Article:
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    Vitalik Buterin explains how cross-chain applications are a failure

    Vitalik Buterin explains how cross-chain applications are a failure

     

    In a Reddit post made on January 7, Etereum’s Co-Founder, Vitalik Buterin, has outlined critical security concerns around cross-chain bridges in the blockchain ecosystem. 

     

    As explained by Buterin, storing native assets directly-chain (for example, Ethereum on Ethereum, or, Solana on Solana, etc.) would be providing a certain degree of immunity against 51 per cent attacks. As told by him, even if hackers have managed censoring or reversing the transactions on the chain, they would not be able to take away anyone’s cryptocurrencies.

     

    The same rule would also apply to the Ethereum application. Suppose, a scenario would be when hackers launch a 51 per cent attack (if they manage to control 51 per cent of all circulating ETH supply) while an investor is swapping 100 ETH for 320,000 DAI stablecoin, the end state would then remain invariant, i.e., the investor would be able to always get either 100 ETH or 320,000 DAI.

     

     Buterin, however, continued, that the same level of security would not apply to cross-chain bridges. In the example he has raised, if an attacker had deposited their own ETH onto a Solana (SOL) bridge for obtaining Solana-wrapped Ether (WETH) and had then reverted that transaction on the Ethereum side very sooner than Solana side confirming it. It would incur then devastating losses on other users who have their tokens locked in the SOL-WETH contract, as the wrapped tokens would no longer be backed by the original on a 1:1 ratio.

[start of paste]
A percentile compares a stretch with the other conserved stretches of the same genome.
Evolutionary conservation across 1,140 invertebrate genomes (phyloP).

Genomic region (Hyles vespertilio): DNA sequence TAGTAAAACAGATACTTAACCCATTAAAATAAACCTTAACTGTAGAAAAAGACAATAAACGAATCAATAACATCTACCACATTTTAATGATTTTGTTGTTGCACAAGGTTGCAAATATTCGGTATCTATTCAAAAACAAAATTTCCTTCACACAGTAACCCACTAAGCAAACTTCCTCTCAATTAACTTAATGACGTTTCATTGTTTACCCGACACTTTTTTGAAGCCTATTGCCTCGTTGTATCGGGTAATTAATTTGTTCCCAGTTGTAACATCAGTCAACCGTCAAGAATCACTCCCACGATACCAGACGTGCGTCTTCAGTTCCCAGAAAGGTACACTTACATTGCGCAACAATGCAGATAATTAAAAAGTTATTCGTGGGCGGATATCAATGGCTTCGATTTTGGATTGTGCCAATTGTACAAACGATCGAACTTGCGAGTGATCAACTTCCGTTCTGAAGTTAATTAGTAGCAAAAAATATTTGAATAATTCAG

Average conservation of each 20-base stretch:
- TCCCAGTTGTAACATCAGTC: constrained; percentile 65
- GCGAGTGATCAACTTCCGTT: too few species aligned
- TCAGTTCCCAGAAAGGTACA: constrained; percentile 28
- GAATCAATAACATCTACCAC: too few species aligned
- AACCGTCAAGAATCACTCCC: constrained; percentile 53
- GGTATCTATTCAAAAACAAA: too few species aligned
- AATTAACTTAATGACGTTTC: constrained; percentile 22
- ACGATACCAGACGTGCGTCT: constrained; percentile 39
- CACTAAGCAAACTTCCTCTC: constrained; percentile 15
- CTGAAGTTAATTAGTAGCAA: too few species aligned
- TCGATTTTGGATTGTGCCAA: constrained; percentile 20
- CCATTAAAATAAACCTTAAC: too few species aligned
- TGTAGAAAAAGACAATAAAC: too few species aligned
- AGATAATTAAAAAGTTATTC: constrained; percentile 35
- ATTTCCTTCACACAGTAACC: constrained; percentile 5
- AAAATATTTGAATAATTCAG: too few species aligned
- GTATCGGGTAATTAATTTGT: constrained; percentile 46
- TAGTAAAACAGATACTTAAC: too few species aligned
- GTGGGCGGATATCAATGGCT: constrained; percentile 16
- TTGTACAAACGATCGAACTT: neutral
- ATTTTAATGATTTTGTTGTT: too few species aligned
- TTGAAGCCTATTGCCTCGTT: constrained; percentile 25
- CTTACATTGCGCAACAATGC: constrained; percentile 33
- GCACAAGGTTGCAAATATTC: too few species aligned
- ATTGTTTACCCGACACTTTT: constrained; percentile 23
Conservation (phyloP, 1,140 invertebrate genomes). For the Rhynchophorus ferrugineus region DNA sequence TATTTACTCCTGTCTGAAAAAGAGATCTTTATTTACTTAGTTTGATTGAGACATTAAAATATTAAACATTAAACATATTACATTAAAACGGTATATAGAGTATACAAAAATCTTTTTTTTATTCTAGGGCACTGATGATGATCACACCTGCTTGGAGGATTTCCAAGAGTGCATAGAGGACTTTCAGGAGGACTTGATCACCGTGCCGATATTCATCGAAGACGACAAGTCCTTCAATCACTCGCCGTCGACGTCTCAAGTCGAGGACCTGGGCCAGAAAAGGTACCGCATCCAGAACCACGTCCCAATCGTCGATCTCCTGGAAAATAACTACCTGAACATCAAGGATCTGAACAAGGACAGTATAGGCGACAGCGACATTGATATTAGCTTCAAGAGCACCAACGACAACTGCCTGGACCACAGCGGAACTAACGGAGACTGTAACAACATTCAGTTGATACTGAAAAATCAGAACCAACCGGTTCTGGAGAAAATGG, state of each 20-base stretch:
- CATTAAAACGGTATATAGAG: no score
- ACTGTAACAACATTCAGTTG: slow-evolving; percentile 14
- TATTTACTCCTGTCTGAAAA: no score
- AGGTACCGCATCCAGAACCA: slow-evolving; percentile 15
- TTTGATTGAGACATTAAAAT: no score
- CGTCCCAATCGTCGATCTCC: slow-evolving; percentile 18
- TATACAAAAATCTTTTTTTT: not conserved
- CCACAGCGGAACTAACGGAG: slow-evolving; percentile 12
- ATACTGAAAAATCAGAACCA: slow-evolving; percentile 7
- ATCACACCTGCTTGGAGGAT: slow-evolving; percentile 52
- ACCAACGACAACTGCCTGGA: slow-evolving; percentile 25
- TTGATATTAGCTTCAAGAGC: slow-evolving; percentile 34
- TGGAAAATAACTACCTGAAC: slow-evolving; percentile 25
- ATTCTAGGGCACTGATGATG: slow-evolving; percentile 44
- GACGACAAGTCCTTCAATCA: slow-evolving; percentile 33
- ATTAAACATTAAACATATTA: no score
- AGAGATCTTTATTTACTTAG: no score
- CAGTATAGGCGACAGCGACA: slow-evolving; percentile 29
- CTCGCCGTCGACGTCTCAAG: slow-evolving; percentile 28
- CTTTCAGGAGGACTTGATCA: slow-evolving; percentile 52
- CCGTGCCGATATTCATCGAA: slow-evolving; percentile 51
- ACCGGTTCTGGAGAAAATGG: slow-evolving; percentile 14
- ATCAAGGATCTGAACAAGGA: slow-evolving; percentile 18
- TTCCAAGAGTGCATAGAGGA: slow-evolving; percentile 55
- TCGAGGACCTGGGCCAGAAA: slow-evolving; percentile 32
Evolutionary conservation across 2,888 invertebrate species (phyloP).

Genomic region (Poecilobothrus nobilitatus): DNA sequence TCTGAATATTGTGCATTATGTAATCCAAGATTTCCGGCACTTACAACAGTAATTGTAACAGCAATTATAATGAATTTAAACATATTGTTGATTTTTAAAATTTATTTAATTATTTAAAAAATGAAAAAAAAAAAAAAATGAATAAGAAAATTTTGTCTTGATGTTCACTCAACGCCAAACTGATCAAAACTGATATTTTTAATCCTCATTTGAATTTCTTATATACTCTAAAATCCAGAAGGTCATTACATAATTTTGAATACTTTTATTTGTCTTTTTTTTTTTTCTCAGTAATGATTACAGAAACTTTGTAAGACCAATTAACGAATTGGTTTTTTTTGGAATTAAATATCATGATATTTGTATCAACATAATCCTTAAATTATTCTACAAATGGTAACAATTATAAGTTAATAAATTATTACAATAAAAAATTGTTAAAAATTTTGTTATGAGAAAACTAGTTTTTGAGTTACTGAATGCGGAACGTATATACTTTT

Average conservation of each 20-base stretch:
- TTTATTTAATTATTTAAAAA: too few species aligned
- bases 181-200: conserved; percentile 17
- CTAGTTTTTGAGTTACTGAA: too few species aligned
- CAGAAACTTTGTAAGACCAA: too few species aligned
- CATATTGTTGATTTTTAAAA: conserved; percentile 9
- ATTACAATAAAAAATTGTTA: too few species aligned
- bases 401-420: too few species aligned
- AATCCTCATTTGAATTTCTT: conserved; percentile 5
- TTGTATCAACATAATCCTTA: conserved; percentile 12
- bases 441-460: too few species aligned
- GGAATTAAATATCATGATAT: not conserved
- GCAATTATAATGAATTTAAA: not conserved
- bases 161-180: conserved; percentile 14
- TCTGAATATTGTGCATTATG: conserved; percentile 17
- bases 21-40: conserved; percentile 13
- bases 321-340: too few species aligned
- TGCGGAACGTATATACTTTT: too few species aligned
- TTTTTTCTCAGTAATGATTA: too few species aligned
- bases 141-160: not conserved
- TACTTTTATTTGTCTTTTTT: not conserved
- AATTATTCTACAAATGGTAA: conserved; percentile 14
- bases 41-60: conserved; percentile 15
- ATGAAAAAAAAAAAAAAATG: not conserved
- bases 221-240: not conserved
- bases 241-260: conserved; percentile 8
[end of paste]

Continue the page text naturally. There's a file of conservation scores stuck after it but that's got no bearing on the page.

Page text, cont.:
Buterin has further outlined how the security exploits have the potential of scaling negatively as more bridges would be added into a cross-chain network. In a theoretical network that comprises 100 chains, the high level of interdependency and overlapping derivatives would then mean that a 51 per cent attack on one chain occurs, especially a small-cap one, which would then cause a system-wide contagion. 

     

    According to Crypto 51, it would cost more than $1.78 million an hour to hackers for mounting a 51 per cent attack vector against the Ethereum network. However, the cost would subsequently drop to as little as $13,846 per hour for blockchains like Bitcoin Cash.

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